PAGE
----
At first blush this seems simple: “defend” does not mean “prosecute.” But there is a split among jurisdictions as to whether the insurer’s duty to defend includes the duty to pursue a counterclaim that is factually intertwined with the defense, or may result in an affirmative recovery that would offset any liability. Massachusetts, in a divided decision by the Supreme Judicial Court, has decided that “defend” means only defend, and does not encompass any obligation by the insurer to pursue a counterclaim.
The case arose in an employment context and involved employment practices liability insurance. The insured terminated an employee based on a determination that he had misappropriated "several hundred thousand dollars” from the company. He then brought a claim for wrongful termination based on age discrimination. The carrier appointed panel counsel, under a reservation of rights (wrongful termination, if proven, would not be covered under the policy).
Insured and insurer disputed the scope of panel counsel’s appointment vis-à-vis any affirmative claim, and the insurer then filed a declaratory judgment action to seek a court decision that it had no obligation to either pursue, or pay legal fees for pursuit of, the counterclaim. A federal district court judge ruled in favor of the insurer. The First Circuit Court of Appeal, noting that the state courts had not ruled on this issue, then certified questions to the Massachusetts SJC. In short:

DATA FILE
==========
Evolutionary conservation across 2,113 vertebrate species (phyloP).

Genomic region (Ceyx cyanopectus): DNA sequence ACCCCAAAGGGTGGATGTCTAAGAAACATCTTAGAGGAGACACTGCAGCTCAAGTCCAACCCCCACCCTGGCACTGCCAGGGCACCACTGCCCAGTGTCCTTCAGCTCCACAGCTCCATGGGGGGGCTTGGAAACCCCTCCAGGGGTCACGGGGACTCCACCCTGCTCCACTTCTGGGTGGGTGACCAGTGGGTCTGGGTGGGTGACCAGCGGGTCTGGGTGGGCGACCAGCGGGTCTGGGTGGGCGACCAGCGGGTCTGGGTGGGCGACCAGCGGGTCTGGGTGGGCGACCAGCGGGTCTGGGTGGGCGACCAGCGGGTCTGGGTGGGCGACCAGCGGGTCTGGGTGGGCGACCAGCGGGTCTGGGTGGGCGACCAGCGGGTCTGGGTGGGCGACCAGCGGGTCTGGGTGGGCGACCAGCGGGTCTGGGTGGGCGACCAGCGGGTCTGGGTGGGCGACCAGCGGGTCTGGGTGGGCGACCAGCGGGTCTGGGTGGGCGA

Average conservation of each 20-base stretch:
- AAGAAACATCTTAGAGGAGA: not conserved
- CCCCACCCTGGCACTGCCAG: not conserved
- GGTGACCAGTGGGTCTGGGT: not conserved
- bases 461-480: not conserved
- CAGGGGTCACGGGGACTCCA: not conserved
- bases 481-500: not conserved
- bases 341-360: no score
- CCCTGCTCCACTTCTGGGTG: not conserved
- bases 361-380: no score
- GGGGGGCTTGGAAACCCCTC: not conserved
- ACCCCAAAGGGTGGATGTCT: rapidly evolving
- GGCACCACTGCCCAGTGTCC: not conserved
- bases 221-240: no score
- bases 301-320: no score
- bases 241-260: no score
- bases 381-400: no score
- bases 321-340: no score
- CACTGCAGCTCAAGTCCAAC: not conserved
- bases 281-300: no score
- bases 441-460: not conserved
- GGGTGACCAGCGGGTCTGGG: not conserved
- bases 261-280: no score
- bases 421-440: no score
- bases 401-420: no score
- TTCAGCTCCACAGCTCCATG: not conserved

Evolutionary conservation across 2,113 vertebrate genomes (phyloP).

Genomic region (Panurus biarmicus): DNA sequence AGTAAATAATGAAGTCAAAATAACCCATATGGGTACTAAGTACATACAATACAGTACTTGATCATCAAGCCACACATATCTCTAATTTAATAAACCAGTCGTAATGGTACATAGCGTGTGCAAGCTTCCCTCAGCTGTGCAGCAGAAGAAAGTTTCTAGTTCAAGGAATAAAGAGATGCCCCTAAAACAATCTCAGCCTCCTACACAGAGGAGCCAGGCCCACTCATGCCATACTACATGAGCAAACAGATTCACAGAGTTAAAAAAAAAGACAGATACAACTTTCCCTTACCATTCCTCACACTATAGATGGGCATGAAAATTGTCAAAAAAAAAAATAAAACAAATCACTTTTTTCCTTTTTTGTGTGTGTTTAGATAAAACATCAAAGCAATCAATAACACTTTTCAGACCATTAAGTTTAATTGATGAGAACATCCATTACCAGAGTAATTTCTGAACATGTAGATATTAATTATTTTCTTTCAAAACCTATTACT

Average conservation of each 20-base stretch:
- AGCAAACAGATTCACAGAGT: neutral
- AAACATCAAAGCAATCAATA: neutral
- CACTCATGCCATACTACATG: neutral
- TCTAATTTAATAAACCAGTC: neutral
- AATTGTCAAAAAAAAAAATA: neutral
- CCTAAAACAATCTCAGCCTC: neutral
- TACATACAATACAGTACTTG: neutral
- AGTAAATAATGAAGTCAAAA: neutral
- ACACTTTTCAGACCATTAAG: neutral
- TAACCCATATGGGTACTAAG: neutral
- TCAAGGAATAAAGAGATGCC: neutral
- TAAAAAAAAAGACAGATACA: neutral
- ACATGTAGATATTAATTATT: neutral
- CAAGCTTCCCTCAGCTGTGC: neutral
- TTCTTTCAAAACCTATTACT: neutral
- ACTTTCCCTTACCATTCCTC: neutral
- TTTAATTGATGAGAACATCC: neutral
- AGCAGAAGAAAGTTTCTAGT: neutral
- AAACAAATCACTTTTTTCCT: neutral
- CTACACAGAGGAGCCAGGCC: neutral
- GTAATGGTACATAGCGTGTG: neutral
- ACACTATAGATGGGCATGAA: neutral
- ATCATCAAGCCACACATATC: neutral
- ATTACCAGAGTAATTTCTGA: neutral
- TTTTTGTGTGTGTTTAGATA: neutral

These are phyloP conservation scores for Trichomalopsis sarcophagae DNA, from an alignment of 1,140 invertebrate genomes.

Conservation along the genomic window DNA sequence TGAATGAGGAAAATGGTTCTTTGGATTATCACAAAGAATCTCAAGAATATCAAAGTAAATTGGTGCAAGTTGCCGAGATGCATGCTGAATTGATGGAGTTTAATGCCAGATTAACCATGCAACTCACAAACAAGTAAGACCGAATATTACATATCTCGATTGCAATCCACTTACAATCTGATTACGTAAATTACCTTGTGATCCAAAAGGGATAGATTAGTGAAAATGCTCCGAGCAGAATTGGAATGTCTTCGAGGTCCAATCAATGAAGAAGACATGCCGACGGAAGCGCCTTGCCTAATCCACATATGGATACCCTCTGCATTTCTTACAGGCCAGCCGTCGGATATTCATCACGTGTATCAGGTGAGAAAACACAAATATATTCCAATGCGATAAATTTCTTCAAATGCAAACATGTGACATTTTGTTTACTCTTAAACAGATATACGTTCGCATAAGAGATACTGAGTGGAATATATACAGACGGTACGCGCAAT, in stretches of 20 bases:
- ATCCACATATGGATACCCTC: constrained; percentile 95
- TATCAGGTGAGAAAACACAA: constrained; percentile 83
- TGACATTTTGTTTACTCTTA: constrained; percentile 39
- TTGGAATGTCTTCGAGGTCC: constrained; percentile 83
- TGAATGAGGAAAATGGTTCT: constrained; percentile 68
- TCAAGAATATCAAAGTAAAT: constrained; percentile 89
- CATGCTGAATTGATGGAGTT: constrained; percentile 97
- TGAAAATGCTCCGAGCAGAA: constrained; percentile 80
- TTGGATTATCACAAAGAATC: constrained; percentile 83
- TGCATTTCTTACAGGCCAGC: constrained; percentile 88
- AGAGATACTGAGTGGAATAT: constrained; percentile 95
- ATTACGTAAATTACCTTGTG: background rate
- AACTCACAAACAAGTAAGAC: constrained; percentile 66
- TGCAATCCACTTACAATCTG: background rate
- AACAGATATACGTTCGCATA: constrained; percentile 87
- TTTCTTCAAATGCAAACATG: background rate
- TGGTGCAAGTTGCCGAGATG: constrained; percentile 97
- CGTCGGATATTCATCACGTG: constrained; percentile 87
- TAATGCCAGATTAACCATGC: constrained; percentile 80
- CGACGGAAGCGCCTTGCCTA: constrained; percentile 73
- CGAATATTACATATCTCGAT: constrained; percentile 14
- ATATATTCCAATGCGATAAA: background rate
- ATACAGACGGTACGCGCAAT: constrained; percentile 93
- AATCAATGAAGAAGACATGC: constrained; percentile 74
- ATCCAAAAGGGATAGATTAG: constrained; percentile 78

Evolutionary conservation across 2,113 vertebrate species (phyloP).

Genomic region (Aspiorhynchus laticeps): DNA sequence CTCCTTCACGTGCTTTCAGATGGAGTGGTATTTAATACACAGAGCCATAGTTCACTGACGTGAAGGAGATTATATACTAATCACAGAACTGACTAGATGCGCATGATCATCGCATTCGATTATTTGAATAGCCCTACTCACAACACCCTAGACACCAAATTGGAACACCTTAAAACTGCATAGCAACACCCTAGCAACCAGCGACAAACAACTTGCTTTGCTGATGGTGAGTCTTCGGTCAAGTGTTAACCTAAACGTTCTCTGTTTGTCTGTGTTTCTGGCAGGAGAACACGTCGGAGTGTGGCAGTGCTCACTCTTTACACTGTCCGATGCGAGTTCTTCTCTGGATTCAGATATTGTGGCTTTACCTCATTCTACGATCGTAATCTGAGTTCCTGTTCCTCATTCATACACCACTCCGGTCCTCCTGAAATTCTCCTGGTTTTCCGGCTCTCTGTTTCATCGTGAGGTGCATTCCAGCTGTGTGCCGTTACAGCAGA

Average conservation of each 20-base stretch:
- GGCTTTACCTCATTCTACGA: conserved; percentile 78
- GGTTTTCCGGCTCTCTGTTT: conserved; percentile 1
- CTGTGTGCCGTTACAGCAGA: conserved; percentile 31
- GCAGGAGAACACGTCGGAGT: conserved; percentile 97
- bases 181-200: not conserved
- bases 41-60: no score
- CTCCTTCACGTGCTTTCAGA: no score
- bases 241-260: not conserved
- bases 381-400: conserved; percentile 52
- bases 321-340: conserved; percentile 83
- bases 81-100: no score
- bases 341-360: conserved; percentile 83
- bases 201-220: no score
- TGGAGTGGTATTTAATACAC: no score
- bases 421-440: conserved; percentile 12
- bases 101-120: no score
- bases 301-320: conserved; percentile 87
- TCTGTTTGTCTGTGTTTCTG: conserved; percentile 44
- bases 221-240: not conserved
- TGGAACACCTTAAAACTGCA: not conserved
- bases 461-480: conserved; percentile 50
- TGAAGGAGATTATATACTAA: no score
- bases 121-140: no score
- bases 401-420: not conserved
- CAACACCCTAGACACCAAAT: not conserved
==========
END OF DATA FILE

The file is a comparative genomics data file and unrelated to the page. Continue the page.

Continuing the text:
1. Does a duty to defend encompass a duty to prosecute the insured’s counterclaim?
2. Does the duty to pay defense costs encompass costs of prosecuting a counterclaim?
The SJC majority held that the word “defend,” although not defined in the insurance policy, is not ambiguous and should be given its ordinary meaning. The policy called upon the carrier to respond to claims, and not to initiate them. And without any ambiguity, it ruled, the courts should not consider social policy arguments.
Even the “in for one, in for all” rule – which requires an insurer to cover defense even when only a portion of the claims may be covered by insurance – does not, per the majority, expand the duty to the point of prosecuting claims:
While the "in for one, in for all" rule did expand the class of actions that an insurer is obligated to defend, it did not change the meaning of the word "defend." We are persuaded that the better course under the "in for one, in for all" rule is to require an insurer to defend claims brought against its insured, but not to require an insurer to assert affirmative claims on behalf of that insured.
Based on that position, the SJC majority held that “defend” means only defend, and not prosecute, and the duty to fund the defense does not encompass a duty to fund prosecution of a counterclaim.
Two justices dissented, and the dissent is captured in the following sentence:
Where the insured's defense is intertwined with a compulsory counterclaim, where any reasonable attorney defending that proceeding would bring such a compulsory counterclaim, and where the insured agrees that any damages awarded to the insured on that counterclaim will offset any award of damages against the insured that the insurer is required to indemnify, I conclude that an insurer's duty to defend the insured in "any proceeding" includes the duty to prosecute such a compulsory counterclaim.
Both majority and dissent cite cases in various jurisdictions going each direction. Interestingly, both majority and dissent cite to secondary sources to support a claim that their respective positions are the majority or prevailing rule in the U.S. Whatever the true majority rule may be – if there is, indeed, a prevailing rule – Massachusetts is now on the side of insurance defense including only defense, and not pursuit of affirmative claims.
The case is Mount Vernon Fire Insurance Company v. Visionaid, Inc., SJC-12142 (June 22, 2017).